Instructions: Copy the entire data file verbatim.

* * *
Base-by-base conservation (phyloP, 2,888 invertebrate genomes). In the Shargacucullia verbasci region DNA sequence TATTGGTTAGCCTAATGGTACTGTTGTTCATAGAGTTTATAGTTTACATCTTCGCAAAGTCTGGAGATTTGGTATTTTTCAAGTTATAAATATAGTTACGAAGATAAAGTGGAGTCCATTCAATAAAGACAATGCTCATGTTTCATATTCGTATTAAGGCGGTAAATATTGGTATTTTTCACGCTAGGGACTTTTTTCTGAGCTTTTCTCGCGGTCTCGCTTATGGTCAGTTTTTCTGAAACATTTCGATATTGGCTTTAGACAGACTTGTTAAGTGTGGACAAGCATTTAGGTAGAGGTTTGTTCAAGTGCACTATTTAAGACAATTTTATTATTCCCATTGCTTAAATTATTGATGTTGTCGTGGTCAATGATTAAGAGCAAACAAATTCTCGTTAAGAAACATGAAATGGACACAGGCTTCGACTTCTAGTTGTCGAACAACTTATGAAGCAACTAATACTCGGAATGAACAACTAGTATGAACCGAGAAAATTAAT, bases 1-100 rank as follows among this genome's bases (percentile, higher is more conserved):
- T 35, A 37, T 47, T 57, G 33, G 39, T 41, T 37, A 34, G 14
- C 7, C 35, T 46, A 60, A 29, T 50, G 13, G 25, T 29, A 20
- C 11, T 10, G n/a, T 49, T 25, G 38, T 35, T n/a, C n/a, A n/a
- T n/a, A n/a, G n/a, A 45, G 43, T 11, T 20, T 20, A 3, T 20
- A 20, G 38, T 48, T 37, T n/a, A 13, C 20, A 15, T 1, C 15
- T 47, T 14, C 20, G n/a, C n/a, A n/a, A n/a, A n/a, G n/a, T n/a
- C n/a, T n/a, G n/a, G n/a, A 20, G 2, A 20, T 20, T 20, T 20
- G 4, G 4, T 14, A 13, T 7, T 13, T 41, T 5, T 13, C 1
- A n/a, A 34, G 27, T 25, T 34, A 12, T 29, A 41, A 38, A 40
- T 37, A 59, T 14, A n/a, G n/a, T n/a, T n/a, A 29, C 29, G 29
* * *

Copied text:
Base-by-base conservation (phyloP, 2,888 invertebrate genomes). In the Shargacucullia verbasci region DNA sequence TATTGGTTAGCCTAATGGTACTGTTGTTCATAGAGTTTATAGTTTACATCTTCGCAAAGTCTGGAGATTTGGTATTTTTCAAGTTATAAATATAGTTACGAAGATAAAGTGGAGTCCATTCAATAAAGACAATGCTCATGTTTCATATTCGTATTAAGGCGGTAAATATTGGTATTTTTCACGCTAGGGACTTTTTTCTGAGCTTTTCTCGCGGTCTCGCTTATGGTCAGTTTTTCTGAAACATTTCGATATTGGCTTTAGACAGACTTGTTAAGTGTGGACAAGCATTTAGGTAGAGGTTTGTTCAAGTGCACTATTTAAGACAATTTTATTATTCCCATTGCTTAAATTATTGATGTTGTCGTGGTCAATGATTAAGAGCAAACAAATTCTCGTTAAGAAACATGAAATGGACACAGGCTTCGACTTCTAGTTGTCGAACAACTTATGAAGCAACTAATACTCGGAATGAACAACTAGTATGAACCGAGAAAATTAAT, bases 1-100 rank as follows among this genome's bases (percentile, higher is more conserved):
- T 35, A 37, T 47, T 57, G 33, G 39, T 41, T 37, A 34, G 14
- C 7, C 35, T 46, A 60, A 29, T 50, G 13, G 25, T 29, A 20
- C 11, T 10, G n/a, T 49, T 25, G 38, T 35, T n/a, C n/a, A n/a
- T n/a, A n/a, G n/a, A 45, G 43, T 11, T 20, T 20, A 3, T 20
- A 20, G 38, T 48, T 37, T n/a, A 13, C 20, A 15, T 1, C 15
- T 47, T 14, C 20, G n/a, C n/a, A n/a, A n/a, A n/a, G n/a, T n/a
- C n/a, T n/a, G n/a, G n/a, A 20, G 2, A 20, T 20, T 20, T 20
- G 4, G 4, T 14, A 13, T 7, T 13, T 41, T 5, T 13, C 1
- A n/a, A 34, G 27, T 25, T 34, A 12, T 29, A 41, A 38, A 40
- T 37, A 59, T 14, A n/a, G n/a, T n/a, T n/a, A 29, C 29, G 29